Skip to main content Accessibility help
×
Home

Comparison of different imputation methods from low- to high-density panels using Chinese Holstein cattle

  • Z. Weng (a1), Z. Zhang (a1) (a2), Q. Zhang (a1), W. Fu (a1), S. He (a1) and X. Ding (a1)...

Abstract

Imputation of high-density genotypes from low- or medium-density platforms is a promising way to enhance the efficiency of whole-genome selection programs at low cost. In this study, we compared the efficiency of three widely used imputation algorithms (fastPHASE, BEAGLE and findhap) using Chinese Holstein cattle with Illumina BovineSNP50 genotypes. A total of 2108 cattle were randomly divided into a reference population and a test population to evaluate the influence of the reference population size. Three bovine chromosomes, BTA1, 16 and 28, were used to represent large, medium and small chromosome size, respectively. We simulated different scenarios by randomly masking 20%, 40%, 80% and 95% single-nucleotide polymorphisms (SNPs) on each chromosome in the test population to mimic different SNP density panels. Illumina Bovine3K and Illumina BovineLD (6909 SNPs) information was also used. We found that the three methods showed comparable accuracy when the proportion of masked SNPs was low. However, the difference became larger when more SNPs were masked. BEAGLE performed the best and was most robust with imputation accuracies >90% in almost all situations. fastPHASE was affected by the proportion of masked SNPs, especially when the masked SNP rate was high. findhap ran the fastest, whereas its accuracies were lower than those of BEAGLE but higher than those of fastPHASE. In addition, enlarging the reference population improved the imputation accuracy for BEAGLE and findhap, but did not affect fastPHASE. Considering imputation accuracy and computational requirements, BEAGLE has been found to be more reliable for imputing genotypes from low- to high-density genotyping platforms.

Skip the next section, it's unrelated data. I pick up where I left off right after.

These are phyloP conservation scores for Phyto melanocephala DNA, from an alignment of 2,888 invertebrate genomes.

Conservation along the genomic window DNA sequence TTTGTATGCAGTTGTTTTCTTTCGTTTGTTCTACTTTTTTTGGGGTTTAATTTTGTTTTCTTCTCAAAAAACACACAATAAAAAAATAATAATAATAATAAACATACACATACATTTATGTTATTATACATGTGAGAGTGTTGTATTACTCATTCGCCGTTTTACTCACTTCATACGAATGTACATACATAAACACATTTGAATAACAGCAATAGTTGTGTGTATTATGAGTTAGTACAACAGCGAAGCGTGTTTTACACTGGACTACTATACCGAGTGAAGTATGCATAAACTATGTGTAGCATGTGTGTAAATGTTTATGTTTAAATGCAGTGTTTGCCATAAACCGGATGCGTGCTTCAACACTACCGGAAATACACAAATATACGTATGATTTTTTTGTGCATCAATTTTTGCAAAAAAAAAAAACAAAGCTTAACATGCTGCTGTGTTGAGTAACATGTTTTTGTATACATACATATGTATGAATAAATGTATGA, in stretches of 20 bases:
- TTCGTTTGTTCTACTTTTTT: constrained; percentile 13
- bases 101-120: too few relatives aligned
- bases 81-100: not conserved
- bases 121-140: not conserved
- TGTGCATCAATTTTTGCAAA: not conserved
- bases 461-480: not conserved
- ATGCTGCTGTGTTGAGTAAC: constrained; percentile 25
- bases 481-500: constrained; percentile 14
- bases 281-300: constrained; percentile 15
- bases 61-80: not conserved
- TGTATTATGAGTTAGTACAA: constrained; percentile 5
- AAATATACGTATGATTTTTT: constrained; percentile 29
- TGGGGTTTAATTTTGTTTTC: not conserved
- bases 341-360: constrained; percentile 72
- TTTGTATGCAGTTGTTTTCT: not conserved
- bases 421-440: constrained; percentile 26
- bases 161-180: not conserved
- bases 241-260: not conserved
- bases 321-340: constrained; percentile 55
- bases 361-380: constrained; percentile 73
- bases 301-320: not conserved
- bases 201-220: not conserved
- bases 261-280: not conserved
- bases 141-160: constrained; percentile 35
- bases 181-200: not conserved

• View HTML
    • Send article to Kindle

      To send this article to your Kindle, first ensure no-reply@cambridge.org is added to your Approved Personal Document E-mail List under your Personal Document Settings on the Manage Your Content and Devices page of your Amazon account. Then enter the ‘name’ part of your Kindle email address below. Find out more about sending to your Kindle. Find out more about sending to your Kindle.

      Note you can select to send to either the @free.kindle.com or @kindle.com variations. ‘@free.kindle.com’ emails are free but can only be sent to your device when it is connected to wi-fi. ‘@kindle.com’ emails can be delivered even when you are not connected to wi-fi, but note that service fees apply.

      Find out more about the Kindle Personal Document Service.

      Comparison of different imputation methods from low- to high-density panels using Chinese Holstein cattle
      Available formats
      ×

      Send article to Dropbox

      To send this article to your Dropbox account, please select one or more formats and confirm that you agree to abide by our usage policies. If this is the first time you use this feature, you will be asked to authorise Cambridge Core to connect with your <service> account. Find out more about sending content to Dropbox.

      Comparison of different imputation methods from low- to high-density panels using Chinese Holstein cattle
      Available formats
      ×

      Send article to Google Drive

      To send this article to your Google Drive account, please select one or more formats and confirm that you agree to abide by our usage policies. If this is the first time you use this feature, you will be asked to authorise Cambridge Core to connect with your <service> account. Find out more about sending content to Google Drive.

      Comparison of different imputation methods from low- to high-density panels using Chinese Holstein cattle
      Available formats
      ×

Copyright

The online version of this article is published within an Open Access environment subject to the conditions of the Creative Commons Attribution-NonCommercial-ShareAlike licence . The written permission of Cambridge University Press must be obtained for commercial re-use.